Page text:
It’s not been quite 40 years of wandering. But 16 years through five locations, none of them resembling anything like a city hall, was enough of a nomadic experience for the Palm Coast government, which this week was finally making the move into its permanent home on Lake Avenue in Town Center: an actual city hall with its own clock tower, its own lawn and flagpole, its own luxurious board chamber, and room enough for 135 employees, plus a few more in coming years.
Come Friday afternoon employees will shut down at the 20,000 square feet City Marketplace offices, the cramped quarters Palm Coast government contended with since 2008, and Monday morning at 8, without skipping a beat, offices will open at City Hall, which can finally be referred to with capital letters. Meanwhile this week employees have been making the physical move from one place to the other, with furniture still arriving and last-minute fix-ups still ongoing at what amounted to a $9.1 million project and a 41,000-square-foot building.
The first impression one gets even on the approach of the main entrance on Lake Avenue is of broad openness—so broad that the main first-floor corridor opens from end to end, the glass doors at either end creating a vista onto Central Park’s greens and fountain and effectively diminishing the building’s somewhat boxy architecture (it wasn’t designed for style but for function). The entrance is airy and unassuming, the glass-paned offices lining the corridor appearing even more welcoming, the facades’ earthy colors blending with the surroundings rather than imposing on them.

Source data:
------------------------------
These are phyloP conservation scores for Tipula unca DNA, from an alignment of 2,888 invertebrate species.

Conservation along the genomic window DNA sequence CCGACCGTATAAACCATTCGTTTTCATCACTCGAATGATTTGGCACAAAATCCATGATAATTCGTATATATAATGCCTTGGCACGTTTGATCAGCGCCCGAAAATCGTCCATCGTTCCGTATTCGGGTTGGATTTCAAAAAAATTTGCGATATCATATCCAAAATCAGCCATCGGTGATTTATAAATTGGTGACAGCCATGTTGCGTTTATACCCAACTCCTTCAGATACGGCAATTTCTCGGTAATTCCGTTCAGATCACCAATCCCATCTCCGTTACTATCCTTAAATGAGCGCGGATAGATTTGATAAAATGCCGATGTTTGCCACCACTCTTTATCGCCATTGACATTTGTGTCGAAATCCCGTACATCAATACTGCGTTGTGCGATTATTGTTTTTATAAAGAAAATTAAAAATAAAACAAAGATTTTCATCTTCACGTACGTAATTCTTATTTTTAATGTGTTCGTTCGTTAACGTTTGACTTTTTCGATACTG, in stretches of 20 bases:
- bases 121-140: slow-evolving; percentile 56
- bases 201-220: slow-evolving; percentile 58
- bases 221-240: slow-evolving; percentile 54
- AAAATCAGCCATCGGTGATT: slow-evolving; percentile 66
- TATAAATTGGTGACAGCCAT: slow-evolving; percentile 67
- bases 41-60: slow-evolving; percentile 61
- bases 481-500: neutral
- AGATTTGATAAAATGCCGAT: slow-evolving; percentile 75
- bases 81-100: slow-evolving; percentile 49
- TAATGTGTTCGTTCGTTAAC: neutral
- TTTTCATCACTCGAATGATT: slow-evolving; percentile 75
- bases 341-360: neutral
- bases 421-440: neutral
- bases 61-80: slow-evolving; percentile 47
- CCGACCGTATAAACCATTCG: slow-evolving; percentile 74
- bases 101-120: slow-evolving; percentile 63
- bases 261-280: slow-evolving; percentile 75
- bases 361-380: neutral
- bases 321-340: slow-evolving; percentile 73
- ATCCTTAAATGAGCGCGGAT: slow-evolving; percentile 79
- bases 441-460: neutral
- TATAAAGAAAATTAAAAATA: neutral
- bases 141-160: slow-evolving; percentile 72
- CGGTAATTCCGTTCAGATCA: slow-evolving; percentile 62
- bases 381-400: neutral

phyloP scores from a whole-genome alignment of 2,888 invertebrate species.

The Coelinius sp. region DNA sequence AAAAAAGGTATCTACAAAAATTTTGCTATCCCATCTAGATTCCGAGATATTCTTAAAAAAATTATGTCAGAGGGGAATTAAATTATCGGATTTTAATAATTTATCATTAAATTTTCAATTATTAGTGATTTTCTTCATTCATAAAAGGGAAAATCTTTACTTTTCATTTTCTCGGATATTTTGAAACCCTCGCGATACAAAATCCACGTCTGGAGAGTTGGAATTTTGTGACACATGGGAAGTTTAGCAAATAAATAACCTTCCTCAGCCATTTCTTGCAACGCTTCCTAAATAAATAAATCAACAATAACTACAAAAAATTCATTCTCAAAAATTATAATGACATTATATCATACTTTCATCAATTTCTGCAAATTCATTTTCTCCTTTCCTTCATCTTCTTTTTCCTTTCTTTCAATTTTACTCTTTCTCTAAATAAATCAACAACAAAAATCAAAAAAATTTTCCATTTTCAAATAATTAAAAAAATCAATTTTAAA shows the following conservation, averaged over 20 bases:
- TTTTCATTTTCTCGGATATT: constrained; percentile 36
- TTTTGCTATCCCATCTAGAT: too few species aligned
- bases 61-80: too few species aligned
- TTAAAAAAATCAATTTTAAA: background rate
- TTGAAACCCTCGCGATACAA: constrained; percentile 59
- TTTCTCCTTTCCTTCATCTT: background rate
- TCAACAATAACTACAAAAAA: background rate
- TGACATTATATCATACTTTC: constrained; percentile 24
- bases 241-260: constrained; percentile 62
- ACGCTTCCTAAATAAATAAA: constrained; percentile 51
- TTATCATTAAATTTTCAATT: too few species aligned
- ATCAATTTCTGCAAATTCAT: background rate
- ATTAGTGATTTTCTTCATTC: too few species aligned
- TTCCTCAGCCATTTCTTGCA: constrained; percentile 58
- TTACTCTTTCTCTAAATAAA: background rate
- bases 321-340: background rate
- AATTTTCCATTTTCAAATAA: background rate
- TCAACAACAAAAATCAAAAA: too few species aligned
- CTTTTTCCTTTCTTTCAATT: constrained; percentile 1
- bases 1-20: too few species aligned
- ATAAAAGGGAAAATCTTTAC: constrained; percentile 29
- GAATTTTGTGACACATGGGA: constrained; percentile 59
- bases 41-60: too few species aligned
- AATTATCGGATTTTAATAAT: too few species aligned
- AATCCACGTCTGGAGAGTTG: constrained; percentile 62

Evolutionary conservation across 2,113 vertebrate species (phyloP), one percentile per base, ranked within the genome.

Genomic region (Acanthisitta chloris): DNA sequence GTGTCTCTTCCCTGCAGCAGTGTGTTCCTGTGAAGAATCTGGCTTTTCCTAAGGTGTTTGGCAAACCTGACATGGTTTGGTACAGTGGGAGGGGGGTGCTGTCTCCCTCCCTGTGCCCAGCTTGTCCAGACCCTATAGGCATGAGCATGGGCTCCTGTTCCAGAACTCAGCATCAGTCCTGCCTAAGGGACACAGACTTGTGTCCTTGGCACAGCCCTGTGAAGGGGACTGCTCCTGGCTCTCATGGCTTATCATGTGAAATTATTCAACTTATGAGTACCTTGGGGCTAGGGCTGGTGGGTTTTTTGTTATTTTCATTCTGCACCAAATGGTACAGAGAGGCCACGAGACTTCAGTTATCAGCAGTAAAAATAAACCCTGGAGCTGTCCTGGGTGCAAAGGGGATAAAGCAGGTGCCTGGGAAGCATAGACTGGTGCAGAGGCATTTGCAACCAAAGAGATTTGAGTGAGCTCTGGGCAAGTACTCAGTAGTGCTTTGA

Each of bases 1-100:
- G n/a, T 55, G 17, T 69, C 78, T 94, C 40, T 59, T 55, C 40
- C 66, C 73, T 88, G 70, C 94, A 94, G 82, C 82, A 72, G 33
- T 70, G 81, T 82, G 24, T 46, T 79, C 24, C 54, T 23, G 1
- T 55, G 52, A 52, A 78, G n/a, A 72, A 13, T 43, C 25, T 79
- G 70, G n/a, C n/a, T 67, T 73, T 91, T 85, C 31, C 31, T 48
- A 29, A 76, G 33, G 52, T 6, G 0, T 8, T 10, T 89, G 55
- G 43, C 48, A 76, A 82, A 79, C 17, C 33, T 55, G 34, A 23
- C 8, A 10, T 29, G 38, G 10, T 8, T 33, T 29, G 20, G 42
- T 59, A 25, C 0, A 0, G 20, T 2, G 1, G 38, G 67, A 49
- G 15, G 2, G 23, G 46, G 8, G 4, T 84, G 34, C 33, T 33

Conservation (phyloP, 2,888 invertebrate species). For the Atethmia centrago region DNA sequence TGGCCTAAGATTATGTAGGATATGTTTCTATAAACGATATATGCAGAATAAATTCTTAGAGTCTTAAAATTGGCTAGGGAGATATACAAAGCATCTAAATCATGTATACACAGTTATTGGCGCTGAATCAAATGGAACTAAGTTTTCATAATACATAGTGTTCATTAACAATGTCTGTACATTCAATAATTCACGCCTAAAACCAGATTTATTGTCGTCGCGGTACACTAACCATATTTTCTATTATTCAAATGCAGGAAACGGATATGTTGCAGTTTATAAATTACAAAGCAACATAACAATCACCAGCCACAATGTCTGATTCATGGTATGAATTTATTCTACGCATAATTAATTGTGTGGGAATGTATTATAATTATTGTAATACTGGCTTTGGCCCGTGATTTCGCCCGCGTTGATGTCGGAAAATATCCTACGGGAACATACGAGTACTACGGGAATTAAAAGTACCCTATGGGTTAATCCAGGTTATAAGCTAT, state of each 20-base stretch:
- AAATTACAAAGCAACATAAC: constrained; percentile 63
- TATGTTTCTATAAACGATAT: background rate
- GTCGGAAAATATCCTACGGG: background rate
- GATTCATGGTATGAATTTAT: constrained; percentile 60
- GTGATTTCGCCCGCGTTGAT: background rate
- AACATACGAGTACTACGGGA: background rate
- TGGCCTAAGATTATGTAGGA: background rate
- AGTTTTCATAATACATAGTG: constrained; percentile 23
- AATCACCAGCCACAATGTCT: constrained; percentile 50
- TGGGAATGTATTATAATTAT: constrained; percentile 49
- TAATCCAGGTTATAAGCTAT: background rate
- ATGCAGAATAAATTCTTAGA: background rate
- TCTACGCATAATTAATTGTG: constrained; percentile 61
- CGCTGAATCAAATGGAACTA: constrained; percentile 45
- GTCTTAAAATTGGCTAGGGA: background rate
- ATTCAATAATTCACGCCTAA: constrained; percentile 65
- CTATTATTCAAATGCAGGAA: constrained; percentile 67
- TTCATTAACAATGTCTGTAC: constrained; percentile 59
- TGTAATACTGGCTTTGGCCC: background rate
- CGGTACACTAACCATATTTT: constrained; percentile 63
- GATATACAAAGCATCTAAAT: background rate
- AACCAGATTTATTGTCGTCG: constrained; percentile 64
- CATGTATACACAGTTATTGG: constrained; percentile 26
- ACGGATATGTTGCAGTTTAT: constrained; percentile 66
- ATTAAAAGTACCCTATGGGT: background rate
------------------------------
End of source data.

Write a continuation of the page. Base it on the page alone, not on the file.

There will be no security guard (as at the county and school board’s Government Services Building) and access is not going to be as fortress-like as it was at City Marketplace, where residents could walk into some of the first-floor areas but not go upstairs without escort. “The public will be able to go upstairs on the elevator and the stairs without being accompanied,” Cindi Lane, the city’s chief spokesperson, said. “But when they get to the top of the stairs they’re not going to be able to go into any individual offices without having a staff member come and let them in.” Downstairs, the bottom floors are largely public. Certain offices are off limits, but “everything else on the first floor it’s going to be very open, very inviting, customer-service oriented.”
There’ll be no mysteries, either. The frequently accessed offices on the first, such as community development, are clearly indicated with aluminum signs. The utility billing rea looks like a small bank, its large teller window counters lined with quartz stone. The public area of the zoning and permitting department is even more inviting, with large, white counters that accommodate most large-size maps and blueprints.
For employees, it’s still the cubicle age, but cubicle walls are low, desks are high—accommodating employees who’d rather stand as they work, for example, or sit on skyscraper chairs to study their arrays of screens, and with numerous conference rooms positioned at key points in every department and named after the old ITT neighborhoods for Palm Coast—Quail Hollow, Indian Trails, Seminole Woods, and so on. The interior design of the work spaces speaks to the administration’s philosophy, which fits into modern-day theory about the workplace: it must be as collaborative as possible.